Viewed through this lens, The Innocence of Pontius Pilate poses a profound theoretical challenge to a number of contemporary “postliberal” thinkers. Ubiquitous among religiously-inclined critics of modernity is the sense that secularization has gone too far and that the sacred has been forgotten. And usually, this sense manifests in an open longing to return, whether politically or epistemically or by some other method, to a time of greater integration and harmony, where the political sphere did not feel quite so godless. But if Dusenbury is right, then the inner logic of that longing presses in the direction of a distinctively pagan, not Christian, political theology, one in which the temporal power collapses more and more into the spiritual and the figure of the “sacred king” comes more and more into view. Dusenbury’s argument thus implies that the idea of undoing modernity by blurring the line between temporal and spiritual authority is a fundamentally un-Christian move.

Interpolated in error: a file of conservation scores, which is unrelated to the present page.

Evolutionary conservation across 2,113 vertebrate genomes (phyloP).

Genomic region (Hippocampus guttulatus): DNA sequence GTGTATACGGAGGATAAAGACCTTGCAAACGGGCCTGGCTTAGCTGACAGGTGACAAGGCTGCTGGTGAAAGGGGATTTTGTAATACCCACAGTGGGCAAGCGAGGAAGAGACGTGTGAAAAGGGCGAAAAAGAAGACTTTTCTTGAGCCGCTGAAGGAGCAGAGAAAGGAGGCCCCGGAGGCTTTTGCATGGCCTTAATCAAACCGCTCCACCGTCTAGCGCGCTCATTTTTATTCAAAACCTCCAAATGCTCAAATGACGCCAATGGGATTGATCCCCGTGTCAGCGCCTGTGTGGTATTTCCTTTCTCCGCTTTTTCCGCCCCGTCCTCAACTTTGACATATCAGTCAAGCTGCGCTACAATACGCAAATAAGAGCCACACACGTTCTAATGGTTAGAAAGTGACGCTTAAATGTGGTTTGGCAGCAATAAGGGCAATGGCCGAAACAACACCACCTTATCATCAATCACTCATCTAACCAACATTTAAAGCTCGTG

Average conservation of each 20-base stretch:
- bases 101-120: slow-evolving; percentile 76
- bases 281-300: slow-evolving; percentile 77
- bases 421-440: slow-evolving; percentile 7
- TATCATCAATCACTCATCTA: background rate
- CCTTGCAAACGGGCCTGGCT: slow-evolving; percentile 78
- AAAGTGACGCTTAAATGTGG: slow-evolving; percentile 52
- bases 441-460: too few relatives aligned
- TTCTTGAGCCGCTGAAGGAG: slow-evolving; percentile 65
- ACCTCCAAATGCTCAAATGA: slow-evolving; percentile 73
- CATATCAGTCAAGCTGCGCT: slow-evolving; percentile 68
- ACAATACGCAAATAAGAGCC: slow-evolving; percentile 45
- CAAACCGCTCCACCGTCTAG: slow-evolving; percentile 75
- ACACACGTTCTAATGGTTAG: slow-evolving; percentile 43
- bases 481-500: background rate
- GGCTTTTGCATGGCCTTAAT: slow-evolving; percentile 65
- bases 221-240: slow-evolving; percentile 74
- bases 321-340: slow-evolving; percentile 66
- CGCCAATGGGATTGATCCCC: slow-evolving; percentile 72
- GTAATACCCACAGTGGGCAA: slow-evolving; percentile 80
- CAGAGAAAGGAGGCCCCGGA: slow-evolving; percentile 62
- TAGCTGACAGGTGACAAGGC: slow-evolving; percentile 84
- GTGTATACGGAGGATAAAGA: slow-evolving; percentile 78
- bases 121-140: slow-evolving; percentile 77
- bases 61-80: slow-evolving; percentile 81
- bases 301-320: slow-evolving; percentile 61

None of this is to deny that the “temporal” political sphere is always informed, at some level, by theological views that might be either true or false. And as Luther repeatedly observed, of course wise and faithful leaders are to be preferred over violent or dissolute ones. But these claims can be pressed without reverting to a political theology that is more Roman, metaphysically speaking, than Christian. Perhaps the problem of temporal and spiritual authority can never be perfectly resolved this side of eternity. From an academic standpoint, The Innocence of Pontius Pilate is a colossal scholarly achievement, drawing on a vast number of primary sources across hundreds of years. It is not an easy or straightforward read—Dusenbury’s arguments are sprawling, ambitious, and sometimes digressive—but it is an intensely rich and suggestive book, with the potential to dramatically reframe contemporary debates about political theology and the future of the West. Highly recommended for those interested in modernity, secularity, and the history of Christian politics.
John Ehrett is editor in chief of Conciliar Post, an online publication dedicated to cultivating meaningful dialogue across Christian traditions, and a Patheos columnist writing at Between Two Kingdoms. He is a graduate of Yale Law School and is currently pursuing a Master of Arts in Religion at the Institute of Lutheran Theology.